The following article deals with the topic “Designing Intelligent Labor Migration Policies,” which will be discussed at the Global Economic Symposium in Rio this October. The author intends to enrich the discussion at the symposium with her personal stories and ideas.
A hundred years ago, if you went to São Paulo, you’d see thousands or even millions of Italians and Japanese, among other immigrants, working in industry and on coffee farms.
Today, if someone comes to São Paulo, it’s easy to recognize some immigrant faces: brown skin, slanted eyes and a mix of Spanish, Quechua and Aymara. They are Bolivians, and they have become synonymous with immigrants and slave labor in the richest city of Latin America.
About three years ago, I was walking in the streets of São Paulo and noticed a man carrying a bike. On the bike, were a little boy and two backpacks. As I noticed the man was overloaded, I offered help. I took the child and he the bike, and we walked and talked for a while.
With my then-poor Spanish and his then-poor Portuguese, I could only understand a bit of what was going on. They were heading to Santa Casa, a great public hospital in São Paulo. His wife had given birth the previous day, and he was going to visit her.
I couldn’t find out how long they had been in Brazil, their plans or dreams. But I remember that the man said he was from Potosí, a Bolivian city that Eduardo Galeano quotes a lot in his wonderful book “Open Veins of Latin America.”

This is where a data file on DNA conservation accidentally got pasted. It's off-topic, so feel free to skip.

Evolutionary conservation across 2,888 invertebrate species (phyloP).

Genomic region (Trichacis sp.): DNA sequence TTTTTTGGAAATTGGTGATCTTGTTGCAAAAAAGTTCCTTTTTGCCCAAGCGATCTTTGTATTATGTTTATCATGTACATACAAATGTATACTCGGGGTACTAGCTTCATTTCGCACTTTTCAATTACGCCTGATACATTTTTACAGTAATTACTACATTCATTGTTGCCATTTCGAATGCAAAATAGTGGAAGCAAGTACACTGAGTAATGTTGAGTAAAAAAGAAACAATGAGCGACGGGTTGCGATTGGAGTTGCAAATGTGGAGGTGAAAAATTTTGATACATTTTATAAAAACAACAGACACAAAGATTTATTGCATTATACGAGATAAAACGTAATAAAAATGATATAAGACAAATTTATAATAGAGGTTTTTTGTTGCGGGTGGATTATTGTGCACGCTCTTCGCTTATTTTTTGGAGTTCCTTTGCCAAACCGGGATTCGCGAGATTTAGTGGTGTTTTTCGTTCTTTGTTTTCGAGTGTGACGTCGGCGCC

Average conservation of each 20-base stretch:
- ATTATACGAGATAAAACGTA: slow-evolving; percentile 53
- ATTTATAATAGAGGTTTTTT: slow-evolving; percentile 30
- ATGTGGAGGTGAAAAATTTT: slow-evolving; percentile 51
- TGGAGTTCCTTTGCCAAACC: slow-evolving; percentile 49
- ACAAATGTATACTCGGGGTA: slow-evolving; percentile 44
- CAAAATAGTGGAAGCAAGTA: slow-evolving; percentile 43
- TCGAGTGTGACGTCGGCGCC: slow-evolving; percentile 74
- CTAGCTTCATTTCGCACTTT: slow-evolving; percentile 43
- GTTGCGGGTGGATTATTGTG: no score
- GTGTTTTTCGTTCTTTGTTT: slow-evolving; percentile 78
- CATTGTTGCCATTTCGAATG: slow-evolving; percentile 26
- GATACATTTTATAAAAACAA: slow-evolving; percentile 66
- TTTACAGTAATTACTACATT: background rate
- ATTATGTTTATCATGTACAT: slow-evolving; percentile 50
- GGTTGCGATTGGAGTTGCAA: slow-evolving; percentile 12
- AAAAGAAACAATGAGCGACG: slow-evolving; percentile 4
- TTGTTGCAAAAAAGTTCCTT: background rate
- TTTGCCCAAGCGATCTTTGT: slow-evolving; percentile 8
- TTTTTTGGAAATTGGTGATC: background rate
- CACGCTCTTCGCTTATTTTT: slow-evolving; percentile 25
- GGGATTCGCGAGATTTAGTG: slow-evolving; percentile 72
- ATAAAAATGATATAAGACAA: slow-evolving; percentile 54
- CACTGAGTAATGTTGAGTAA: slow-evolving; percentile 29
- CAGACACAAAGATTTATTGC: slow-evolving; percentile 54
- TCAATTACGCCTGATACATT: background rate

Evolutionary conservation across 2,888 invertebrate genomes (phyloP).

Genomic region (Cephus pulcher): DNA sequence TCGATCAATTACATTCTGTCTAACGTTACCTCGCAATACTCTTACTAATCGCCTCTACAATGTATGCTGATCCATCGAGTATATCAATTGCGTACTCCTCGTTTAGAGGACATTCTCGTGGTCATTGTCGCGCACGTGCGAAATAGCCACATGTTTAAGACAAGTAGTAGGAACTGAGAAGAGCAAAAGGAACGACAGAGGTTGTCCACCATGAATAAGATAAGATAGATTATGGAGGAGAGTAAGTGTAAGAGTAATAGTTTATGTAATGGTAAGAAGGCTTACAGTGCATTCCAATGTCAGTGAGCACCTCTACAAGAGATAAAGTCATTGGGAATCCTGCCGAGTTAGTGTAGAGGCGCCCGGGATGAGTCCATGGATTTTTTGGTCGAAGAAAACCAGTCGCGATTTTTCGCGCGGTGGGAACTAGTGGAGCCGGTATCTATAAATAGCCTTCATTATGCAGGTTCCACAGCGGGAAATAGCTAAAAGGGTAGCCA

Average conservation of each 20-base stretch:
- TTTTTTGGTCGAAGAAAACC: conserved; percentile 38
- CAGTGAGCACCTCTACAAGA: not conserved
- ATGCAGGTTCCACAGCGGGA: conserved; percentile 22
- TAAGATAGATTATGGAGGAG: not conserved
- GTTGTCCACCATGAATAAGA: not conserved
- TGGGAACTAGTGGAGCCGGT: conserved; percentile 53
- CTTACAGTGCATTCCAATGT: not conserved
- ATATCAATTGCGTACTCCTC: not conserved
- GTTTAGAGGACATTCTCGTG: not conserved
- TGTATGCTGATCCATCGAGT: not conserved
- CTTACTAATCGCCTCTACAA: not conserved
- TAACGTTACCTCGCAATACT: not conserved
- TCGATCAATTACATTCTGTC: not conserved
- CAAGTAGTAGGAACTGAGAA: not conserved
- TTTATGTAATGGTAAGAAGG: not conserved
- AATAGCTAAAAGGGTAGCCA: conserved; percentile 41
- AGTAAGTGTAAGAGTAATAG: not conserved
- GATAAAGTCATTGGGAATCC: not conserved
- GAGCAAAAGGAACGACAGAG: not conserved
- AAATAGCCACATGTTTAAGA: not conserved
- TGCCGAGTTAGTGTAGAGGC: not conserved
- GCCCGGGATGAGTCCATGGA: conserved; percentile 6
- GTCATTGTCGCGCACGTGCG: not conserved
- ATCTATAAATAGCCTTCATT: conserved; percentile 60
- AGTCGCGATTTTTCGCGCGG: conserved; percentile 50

I also remember the smell of the sweat of the child sleeping in my arms. That child was going to meet his Brazilian sibling. However, he wasn’t aware of his smell, his new country or his new family member. He was just a child, dreaming during a walk.
They went to the hospital, and I went on my way. From that day on, to me, Bolivians were not just statistics, numbers or “those people who sells clothes.” They became a family wanting to have a good life.
Here, I could explain to you how the Bolivians have been treated like slaves in São Paulo (and other places), their difficulties and the prejudices they have to deal with, daily.
Instead, I want to celebrate their presence in my hometown city. It’s relatively easy to relate sad news about immigrants, since a lot of bad things happen to them. In this post, I’ll share with you one of the things that the Bolivian community brings to São Paulo: the Feira de Kantuta.
Every week, since 2002, thousands of Bolivians go to the Pari neighborhood to celebrate their culture: it just seems like you’re in Bolivia.
With the booths selling traditional foods, ingredients and clothes and the traditional dances, the Kantuta fair is a great place to get in touch with Bolivia. Ninety percent of people who go there are Bolivians living in São Paulo (that includes most of the 250,000 Bolivians in the city).
Exploring the solutions proposed in the last Global Economic Symposium, I found this one: “educate both migrants and host populations to foster mutual understanding of their respective cultures and values, and thus ease adaptation and integration.”
So, if you want my opinion on how to start doing that, I have one suggestion. We all know a lot about Italian and Japanese cultures, since they have been in Brazil for more than a hundred years now. Why not also welcome the other immigrants and get to know more about Bolivians, who are so close to us Brazilians?
Below is a gallery of photos I took when I went to
Bolivia Kantuta. Enjoy!